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IP Subnetting Step #3: Determining The Custom Subnet Mask
(Page 2 of 2)
Class B Custom Subnet Mask Calculation Example
Now, let's do the same example with
our Class B network (18.104.22.168) with 5 bits for the subnet ID (with
a bit less narration this time; see Figure 77):
Figure 77: Determining The Custom Subnet Mask for A Class B Network
- Determine Default Subnet Mask:
For Class B, the subnet mask is 255.255.0.0. In binary, this is:
11111111 11111111 00000000
- Change Left-Most Zeroes To Ones
For Subnet Bits: We have decided to use 5 bits for the subnet ID,
so, we change the 5 left-most 0 bits from a 0 to 1, shown highlighted
below, to give us our binary custom subnet mask:
11111111 11111111 11111000
Determining The Custom Subnet Mask Using Subnetting Tables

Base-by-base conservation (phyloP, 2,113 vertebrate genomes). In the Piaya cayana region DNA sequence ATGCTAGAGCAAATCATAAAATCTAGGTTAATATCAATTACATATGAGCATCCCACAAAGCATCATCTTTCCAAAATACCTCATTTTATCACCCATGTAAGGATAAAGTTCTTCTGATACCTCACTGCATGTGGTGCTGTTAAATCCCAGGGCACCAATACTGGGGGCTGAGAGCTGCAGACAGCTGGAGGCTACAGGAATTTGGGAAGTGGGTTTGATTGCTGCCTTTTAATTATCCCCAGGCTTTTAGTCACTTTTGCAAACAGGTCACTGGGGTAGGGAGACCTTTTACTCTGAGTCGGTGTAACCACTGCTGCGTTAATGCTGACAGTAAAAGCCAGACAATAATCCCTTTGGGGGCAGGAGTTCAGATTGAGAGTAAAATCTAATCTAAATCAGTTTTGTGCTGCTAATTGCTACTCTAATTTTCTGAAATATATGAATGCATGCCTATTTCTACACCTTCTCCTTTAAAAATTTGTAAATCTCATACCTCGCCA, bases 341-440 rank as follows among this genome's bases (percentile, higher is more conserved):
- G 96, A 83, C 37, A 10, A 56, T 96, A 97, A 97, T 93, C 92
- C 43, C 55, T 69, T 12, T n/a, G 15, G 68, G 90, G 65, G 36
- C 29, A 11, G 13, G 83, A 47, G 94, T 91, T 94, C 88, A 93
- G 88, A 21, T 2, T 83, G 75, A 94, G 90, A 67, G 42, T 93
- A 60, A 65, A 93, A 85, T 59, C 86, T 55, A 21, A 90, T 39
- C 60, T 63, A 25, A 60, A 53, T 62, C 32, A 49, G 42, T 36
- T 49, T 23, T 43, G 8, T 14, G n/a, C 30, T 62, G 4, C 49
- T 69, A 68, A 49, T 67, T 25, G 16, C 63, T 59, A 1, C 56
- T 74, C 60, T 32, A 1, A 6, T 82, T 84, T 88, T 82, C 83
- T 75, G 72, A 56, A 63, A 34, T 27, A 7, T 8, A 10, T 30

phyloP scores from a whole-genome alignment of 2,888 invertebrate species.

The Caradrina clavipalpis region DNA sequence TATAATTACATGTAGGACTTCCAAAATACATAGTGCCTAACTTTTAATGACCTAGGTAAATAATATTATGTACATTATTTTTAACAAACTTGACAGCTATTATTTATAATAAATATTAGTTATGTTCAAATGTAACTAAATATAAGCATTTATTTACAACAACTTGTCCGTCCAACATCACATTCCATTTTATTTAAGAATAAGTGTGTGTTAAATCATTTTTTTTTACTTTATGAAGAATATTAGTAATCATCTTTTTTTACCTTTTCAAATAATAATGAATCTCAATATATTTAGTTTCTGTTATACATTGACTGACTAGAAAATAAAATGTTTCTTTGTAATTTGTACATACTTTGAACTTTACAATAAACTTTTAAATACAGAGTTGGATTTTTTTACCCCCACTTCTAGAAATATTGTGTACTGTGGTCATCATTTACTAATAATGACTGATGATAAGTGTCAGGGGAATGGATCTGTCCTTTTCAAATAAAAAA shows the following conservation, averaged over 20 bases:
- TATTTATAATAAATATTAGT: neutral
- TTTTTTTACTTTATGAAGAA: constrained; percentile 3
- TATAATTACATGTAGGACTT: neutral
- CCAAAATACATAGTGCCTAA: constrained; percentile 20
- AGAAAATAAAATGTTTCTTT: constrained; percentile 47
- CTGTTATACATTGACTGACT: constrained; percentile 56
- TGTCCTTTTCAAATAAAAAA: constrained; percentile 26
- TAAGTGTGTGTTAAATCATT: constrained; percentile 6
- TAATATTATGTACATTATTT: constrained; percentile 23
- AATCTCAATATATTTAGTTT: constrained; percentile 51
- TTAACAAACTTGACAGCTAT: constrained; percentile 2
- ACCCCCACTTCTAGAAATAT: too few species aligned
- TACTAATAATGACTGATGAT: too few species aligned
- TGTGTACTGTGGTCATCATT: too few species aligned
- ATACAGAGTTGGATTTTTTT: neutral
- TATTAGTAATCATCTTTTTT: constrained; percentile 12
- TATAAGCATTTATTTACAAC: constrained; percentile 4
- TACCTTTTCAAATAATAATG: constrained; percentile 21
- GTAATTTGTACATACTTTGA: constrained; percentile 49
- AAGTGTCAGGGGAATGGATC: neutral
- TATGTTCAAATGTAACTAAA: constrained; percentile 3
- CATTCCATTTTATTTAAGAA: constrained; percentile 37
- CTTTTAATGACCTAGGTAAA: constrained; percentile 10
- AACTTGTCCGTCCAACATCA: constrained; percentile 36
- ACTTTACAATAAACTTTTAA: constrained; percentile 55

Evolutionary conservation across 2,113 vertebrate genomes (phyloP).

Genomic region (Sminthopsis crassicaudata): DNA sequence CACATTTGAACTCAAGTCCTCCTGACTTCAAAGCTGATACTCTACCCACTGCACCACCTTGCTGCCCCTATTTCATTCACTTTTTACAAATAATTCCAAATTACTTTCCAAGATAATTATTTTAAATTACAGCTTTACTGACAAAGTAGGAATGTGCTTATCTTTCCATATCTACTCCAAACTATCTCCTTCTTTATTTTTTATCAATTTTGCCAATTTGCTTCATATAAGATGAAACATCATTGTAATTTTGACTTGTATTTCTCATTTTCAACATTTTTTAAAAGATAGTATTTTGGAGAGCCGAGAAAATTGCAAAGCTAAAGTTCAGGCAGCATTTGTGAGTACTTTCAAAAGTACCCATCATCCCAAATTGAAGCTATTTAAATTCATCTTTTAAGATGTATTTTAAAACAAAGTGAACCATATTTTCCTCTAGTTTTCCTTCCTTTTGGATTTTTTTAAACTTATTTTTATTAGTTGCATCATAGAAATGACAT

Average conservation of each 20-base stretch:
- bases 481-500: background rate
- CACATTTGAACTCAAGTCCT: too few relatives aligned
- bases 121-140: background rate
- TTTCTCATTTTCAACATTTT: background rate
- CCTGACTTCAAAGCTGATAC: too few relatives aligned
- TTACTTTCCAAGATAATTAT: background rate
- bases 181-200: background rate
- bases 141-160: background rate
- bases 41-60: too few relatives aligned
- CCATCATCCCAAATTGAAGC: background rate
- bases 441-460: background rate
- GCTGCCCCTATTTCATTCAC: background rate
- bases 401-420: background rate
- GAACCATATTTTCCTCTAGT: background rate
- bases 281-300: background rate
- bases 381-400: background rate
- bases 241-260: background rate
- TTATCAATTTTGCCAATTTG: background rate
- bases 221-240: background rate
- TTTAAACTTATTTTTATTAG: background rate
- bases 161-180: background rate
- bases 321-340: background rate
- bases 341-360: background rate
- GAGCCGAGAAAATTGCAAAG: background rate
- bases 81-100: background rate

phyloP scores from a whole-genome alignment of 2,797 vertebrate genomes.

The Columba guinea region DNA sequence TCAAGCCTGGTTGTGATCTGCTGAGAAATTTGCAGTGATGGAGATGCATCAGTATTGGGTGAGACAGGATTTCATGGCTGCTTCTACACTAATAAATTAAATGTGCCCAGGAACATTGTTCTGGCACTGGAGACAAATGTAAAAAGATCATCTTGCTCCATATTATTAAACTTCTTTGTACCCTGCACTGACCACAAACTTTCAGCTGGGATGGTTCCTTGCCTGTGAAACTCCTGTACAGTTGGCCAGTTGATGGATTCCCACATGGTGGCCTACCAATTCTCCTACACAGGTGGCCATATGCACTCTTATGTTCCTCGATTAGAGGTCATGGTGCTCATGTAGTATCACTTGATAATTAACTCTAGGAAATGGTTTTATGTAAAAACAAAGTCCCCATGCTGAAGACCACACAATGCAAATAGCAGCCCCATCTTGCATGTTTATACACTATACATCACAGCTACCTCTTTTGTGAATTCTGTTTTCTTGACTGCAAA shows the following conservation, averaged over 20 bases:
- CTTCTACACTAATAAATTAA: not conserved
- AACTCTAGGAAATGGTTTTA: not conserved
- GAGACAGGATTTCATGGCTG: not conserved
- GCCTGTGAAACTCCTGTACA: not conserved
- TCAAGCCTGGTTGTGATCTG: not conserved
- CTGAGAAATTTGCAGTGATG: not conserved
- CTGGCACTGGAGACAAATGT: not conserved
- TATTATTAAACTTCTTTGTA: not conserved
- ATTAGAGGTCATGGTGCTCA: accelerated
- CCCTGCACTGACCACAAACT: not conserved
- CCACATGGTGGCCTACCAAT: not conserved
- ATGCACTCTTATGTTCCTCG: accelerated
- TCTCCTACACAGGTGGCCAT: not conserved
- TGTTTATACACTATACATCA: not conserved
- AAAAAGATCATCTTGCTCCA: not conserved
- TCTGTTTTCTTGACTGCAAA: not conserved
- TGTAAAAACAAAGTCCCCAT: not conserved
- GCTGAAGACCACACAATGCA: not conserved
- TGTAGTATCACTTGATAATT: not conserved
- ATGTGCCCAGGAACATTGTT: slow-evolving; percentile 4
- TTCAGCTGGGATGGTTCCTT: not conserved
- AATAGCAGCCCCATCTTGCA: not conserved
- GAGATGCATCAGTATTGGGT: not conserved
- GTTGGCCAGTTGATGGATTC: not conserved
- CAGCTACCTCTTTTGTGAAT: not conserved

- Convert Subnet Mask To Dotted Decimal
Notation: We take each of the octets in the subnet mask and convert
it to decimal, to give us a custom subnet mask of 255.255.248.0
- Express Subnet Mask In Slash
Notation: We can express the subnet mask 255.255.248.0 as
/21, since it is 21 ones followed by 11 zeroes. In other
words, its prefix length is 21.
Now, what could be easier than that?
Well, you could simply refer
to the subnetting summary tables. Find
the table for the appropriate class, and then find the row that you
selected in the previous step that matches the number of subnet ID bits
you want to use. You can see the matching subnet mask right there.
(Hey, it's good to know how to do
it yourself! You may not always have tables to refer to!)
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Version 3.0 - Version Date: September 20, 2005
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